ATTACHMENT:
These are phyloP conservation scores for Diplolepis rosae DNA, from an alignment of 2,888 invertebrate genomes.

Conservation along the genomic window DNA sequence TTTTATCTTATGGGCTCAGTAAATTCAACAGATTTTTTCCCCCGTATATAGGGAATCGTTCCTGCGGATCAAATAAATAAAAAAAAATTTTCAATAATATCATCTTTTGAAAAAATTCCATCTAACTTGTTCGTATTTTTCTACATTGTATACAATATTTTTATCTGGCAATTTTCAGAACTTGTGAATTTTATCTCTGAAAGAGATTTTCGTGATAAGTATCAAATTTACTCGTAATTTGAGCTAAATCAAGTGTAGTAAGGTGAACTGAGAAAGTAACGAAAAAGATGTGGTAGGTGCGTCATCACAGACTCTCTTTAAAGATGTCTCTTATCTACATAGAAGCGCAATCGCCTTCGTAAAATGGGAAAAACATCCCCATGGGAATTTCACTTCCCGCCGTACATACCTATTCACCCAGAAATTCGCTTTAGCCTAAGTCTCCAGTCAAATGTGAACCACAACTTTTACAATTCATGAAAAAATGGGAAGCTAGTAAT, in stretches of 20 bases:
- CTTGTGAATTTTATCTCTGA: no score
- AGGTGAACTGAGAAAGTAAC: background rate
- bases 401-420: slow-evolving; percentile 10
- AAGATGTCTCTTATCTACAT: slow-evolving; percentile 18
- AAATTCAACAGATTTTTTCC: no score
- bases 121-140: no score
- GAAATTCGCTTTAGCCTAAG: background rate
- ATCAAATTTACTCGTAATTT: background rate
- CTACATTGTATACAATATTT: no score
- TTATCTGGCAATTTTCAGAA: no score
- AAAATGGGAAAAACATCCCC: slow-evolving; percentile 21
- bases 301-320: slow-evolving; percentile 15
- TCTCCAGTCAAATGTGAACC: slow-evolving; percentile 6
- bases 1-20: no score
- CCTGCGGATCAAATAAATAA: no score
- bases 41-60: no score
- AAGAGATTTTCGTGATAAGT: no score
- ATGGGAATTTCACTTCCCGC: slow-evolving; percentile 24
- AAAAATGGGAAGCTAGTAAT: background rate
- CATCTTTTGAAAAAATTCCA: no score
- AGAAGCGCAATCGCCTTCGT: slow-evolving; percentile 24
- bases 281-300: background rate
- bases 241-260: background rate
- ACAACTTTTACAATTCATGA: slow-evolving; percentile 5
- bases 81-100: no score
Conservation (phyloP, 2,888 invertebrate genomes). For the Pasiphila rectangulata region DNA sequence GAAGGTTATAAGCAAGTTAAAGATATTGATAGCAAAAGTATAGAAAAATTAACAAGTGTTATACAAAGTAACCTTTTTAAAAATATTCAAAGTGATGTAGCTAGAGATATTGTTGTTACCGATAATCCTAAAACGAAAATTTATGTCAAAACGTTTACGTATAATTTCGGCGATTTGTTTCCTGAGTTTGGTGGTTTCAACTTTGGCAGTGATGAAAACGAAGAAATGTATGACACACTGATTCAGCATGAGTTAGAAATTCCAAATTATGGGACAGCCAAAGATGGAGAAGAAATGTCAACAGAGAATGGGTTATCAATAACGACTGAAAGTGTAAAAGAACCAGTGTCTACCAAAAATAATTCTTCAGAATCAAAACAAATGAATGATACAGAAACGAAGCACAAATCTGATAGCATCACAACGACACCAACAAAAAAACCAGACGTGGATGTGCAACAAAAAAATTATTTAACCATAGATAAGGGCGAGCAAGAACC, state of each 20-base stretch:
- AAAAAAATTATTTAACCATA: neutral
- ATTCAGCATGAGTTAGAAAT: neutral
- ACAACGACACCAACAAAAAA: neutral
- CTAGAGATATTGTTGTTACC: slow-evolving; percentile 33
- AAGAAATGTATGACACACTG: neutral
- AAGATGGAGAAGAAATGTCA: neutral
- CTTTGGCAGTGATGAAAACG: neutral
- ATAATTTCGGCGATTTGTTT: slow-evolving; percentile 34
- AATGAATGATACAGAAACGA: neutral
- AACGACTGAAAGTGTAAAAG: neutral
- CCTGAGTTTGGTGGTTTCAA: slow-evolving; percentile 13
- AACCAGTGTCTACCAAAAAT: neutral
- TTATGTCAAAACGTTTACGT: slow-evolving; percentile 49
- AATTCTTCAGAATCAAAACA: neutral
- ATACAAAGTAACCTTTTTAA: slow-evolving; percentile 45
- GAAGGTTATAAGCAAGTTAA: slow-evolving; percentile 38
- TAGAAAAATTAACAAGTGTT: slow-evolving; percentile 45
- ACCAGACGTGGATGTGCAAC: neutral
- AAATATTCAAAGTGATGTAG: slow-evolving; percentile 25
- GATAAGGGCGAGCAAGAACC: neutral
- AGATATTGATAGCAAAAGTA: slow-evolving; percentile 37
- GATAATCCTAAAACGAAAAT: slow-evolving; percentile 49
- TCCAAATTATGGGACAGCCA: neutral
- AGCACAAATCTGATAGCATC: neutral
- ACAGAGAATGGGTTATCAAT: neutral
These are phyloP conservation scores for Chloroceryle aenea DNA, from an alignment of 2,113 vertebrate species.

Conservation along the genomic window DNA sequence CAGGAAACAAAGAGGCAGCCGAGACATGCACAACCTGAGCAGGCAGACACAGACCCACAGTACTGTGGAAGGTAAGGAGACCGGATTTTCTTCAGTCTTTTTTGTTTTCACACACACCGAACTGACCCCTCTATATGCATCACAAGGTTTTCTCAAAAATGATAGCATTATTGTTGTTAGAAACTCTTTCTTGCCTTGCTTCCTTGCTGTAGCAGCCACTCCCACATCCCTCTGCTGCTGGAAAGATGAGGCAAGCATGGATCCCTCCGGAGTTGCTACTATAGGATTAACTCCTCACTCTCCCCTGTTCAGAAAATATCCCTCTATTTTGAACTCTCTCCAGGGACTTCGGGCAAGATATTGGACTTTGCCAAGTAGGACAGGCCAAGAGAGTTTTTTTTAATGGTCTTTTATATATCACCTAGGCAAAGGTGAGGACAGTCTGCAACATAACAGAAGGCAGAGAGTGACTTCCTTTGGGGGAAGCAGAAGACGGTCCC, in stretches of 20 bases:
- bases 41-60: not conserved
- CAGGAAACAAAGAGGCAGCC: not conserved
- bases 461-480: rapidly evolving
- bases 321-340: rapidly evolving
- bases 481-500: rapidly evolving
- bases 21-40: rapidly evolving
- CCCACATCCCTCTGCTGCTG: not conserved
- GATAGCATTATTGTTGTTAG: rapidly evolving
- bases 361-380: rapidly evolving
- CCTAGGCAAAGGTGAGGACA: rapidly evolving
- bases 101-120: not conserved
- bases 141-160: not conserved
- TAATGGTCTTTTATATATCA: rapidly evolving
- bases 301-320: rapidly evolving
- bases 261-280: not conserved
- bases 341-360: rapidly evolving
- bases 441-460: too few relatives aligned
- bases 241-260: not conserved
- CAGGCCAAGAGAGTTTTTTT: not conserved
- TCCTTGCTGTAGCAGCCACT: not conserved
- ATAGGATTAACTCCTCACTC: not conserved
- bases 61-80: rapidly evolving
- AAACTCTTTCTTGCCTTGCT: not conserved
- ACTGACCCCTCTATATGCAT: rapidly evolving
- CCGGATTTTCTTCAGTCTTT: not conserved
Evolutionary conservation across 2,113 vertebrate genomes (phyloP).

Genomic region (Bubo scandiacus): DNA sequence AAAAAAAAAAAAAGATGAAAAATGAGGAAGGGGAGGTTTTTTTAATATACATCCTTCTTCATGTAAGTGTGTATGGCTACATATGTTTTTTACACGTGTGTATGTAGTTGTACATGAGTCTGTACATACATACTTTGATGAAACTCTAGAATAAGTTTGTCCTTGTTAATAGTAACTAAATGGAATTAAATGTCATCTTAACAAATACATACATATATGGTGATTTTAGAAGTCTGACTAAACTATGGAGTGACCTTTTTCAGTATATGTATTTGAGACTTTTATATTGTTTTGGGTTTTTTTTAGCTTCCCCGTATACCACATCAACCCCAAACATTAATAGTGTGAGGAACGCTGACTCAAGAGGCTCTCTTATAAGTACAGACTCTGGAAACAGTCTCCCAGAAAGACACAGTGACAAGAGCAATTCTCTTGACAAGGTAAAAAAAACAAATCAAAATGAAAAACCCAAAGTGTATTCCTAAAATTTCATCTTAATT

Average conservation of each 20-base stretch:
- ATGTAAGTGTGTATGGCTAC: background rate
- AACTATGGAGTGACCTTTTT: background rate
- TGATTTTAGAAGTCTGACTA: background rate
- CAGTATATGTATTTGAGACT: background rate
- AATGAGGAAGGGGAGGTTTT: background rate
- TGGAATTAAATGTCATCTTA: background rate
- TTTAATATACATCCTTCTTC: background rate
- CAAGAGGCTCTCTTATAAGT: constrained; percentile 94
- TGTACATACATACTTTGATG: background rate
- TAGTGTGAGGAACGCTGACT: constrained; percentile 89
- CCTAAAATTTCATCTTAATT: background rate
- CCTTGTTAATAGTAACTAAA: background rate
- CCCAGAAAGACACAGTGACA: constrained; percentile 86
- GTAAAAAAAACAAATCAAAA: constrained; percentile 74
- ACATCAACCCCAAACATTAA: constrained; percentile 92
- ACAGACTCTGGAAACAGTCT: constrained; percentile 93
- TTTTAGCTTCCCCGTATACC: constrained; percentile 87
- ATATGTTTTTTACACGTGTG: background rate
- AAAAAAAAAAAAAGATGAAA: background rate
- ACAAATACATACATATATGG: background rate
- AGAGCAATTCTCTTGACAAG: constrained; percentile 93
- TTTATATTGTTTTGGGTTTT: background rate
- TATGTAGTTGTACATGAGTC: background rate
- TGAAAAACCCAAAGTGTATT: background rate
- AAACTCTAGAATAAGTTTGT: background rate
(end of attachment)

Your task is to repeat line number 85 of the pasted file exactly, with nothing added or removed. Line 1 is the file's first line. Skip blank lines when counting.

- AACTATGGAGTGACCTTTTT: background rate